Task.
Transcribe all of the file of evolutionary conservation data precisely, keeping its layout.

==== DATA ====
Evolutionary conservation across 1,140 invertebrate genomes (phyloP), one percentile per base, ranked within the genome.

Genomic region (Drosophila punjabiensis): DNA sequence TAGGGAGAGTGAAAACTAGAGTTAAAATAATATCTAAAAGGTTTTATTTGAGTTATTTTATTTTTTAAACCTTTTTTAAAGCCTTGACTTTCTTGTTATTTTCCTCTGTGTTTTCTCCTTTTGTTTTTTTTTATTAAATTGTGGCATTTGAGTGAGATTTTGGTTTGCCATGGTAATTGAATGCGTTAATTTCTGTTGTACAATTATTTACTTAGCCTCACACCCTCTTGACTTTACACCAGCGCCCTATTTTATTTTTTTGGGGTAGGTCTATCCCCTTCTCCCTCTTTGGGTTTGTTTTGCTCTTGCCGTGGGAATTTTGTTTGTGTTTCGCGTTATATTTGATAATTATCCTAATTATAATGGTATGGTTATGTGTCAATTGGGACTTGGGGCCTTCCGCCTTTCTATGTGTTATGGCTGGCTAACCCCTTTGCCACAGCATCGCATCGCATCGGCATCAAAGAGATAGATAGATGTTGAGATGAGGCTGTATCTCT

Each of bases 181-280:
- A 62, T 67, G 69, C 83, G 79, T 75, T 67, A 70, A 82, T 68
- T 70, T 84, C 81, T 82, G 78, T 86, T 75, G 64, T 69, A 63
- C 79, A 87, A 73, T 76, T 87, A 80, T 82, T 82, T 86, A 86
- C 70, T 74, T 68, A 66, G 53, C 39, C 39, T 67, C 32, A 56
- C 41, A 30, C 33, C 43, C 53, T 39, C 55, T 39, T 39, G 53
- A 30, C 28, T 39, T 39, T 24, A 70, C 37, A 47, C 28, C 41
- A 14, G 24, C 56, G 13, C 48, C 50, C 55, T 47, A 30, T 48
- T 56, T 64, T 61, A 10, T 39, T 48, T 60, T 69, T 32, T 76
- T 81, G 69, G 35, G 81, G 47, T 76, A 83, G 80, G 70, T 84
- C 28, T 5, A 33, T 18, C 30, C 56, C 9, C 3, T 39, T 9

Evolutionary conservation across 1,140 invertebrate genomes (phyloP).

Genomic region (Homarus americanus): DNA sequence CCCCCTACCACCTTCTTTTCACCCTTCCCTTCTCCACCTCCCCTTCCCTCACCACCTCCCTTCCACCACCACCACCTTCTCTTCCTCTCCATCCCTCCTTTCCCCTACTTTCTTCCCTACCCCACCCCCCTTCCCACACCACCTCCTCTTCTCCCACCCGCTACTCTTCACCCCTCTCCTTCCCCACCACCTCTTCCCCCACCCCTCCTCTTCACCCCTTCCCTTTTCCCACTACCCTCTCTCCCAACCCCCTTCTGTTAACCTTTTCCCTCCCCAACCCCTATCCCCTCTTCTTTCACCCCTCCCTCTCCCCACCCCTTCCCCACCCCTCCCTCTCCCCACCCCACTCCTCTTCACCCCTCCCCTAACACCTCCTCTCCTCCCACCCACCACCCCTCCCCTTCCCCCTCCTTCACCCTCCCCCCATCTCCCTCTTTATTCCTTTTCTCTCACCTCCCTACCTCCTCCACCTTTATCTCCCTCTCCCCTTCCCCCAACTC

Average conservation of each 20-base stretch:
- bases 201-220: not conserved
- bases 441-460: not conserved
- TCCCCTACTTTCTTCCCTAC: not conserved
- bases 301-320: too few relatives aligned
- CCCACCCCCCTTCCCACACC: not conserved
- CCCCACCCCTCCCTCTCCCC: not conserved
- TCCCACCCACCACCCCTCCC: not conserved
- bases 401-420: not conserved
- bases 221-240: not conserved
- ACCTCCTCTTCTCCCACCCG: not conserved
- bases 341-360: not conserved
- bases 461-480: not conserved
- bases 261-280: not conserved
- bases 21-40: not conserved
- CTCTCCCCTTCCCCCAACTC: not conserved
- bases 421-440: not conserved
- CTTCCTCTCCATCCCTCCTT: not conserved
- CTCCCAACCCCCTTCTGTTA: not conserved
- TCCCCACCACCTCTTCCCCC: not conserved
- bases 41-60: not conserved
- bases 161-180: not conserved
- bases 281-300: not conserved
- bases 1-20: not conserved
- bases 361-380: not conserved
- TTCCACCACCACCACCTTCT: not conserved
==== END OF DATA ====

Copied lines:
Evolutionary conservation across 1,140 invertebrate genomes (phyloP), one percentile per base, ranked within the genome.

Genomic region (Drosophila punjabiensis): DNA sequence TAGGGAGAGTGAAAACTAGAGTTAAAATAATATCTAAAAGGTTTTATTTGAGTTATTTTATTTTTTAAACCTTTTTTAAAGCCTTGACTTTCTTGTTATTTTCCTCTGTGTTTTCTCCTTTTGTTTTTTTTTATTAAATTGTGGCATTTGAGTGAGATTTTGGTTTGCCATGGTAATTGAATGCGTTAATTTCTGTTGTACAATTATTTACTTAGCCTCACACCCTCTTGACTTTACACCAGCGCCCTATTTTATTTTTTTGGGGTAGGTCTATCCCCTTCTCCCTCTTTGGGTTTGTTTTGCTCTTGCCGTGGGAATTTTGTTTGTGTTTCGCGTTATATTTGATAATTATCCTAATTATAATGGTATGGTTATGTGTCAATTGGGACTTGGGGCCTTCCGCCTTTCTATGTGTTATGGCTGGCTAACCCCTTTGCCACAGCATCGCATCGCATCGGCATCAAAGAGATAGATAGATGTTGAGATGAGGCTGTATCTCT

Each of bases 181-280:
- A 62, T 67, G 69, C 83, G 79, T 75, T 67, A 70, A 82, T 68
- T 70, T 84, C 81, T 82, G 78, T 86, T 75, G 64, T 69, A 63
- C 79, A 87, A 73, T 76, T 87, A 80, T 82, T 82, T 86, A 86
- C 70, T 74, T 68, A 66, G 53, C 39, C 39, T 67, C 32, A 56
- C 41, A 30, C 33, C 43, C 53, T 39, C 55, T 39, T 39, G 53
- A 30, C 28, T 39, T 39, T 24, A 70, C 37, A 47, C 28, C 41
- A 14, G 24, C 56, G 13, C 48, C 50, C 55, T 47, A 30, T 48
- T 56, T 64, T 61, A 10, T 39, T 48, T 60, T 69, T 32, T 76
- T 81, G 69, G 35, G 81, G 47, T 76, A 83, G 80, G 70, T 84
- C 28, T 5, A 33, T 18, C 30, C 56, C 9, C 3, T 39, T 9

Evolutionary conservation across 1,140 invertebrate genomes (phyloP).

Genomic region (Homarus americanus): DNA sequence CCCCCTACCACCTTCTTTTCACCCTTCCCTTCTCCACCTCCCCTTCCCTCACCACCTCCCTTCCACCACCACCACCTTCTCTTCCTCTCCATCCCTCCTTTCCCCTACTTTCTTCCCTACCCCACCCCCCTTCCCACACCACCTCCTCTTCTCCCACCCGCTACTCTTCACCCCTCTCCTTCCCCACCACCTCTTCCCCCACCCCTCCTCTTCACCCCTTCCCTTTTCCCACTACCCTCTCTCCCAACCCCCTTCTGTTAACCTTTTCCCTCCCCAACCCCTATCCCCTCTTCTTTCACCCCTCCCTCTCCCCACCCCTTCCCCACCCCTCCCTCTCCCCACCCCACTCCTCTTCACCCCTCCCCTAACACCTCCTCTCCTCCCACCCACCACCCCTCCCCTTCCCCCTCCTTCACCCTCCCCCCATCTCCCTCTTTATTCCTTTTCTCTCACCTCCCTACCTCCTCCACCTTTATCTCCCTCTCCCCTTCCCCCAACTC

Average conservation of each 20-base stretch:
- bases 201-220: not conserved
- bases 441-460: not conserved
- TCCCCTACTTTCTTCCCTAC: not conserved
- bases 301-320: too few relatives aligned
- CCCACCCCCCTTCCCACACC: not conserved
- CCCCACCCCTCCCTCTCCCC: not conserved
- TCCCACCCACCACCCCTCCC: not conserved
- bases 401-420: not conserved
- bases 221-240: not conserved
- ACCTCCTCTTCTCCCACCCG: not conserved
- bases 341-360: not conserved
- bases 461-480: not conserved
- bases 261-280: not conserved
- bases 21-40: not conserved
- CTCTCCCCTTCCCCCAACTC: not conserved
- bases 421-440: not conserved
- CTTCCTCTCCATCCCTCCTT: not conserved
- CTCCCAACCCCCTTCTGTTA: not conserved
- TCCCCACCACCTCTTCCCCC: not conserved
- bases 41-60: not conserved
- bases 161-180: not conserved
- bases 281-300: not conserved
- bases 1-20: not conserved
- bases 361-380: not conserved
- TTCCACCACCACCACCTTCT: not conserved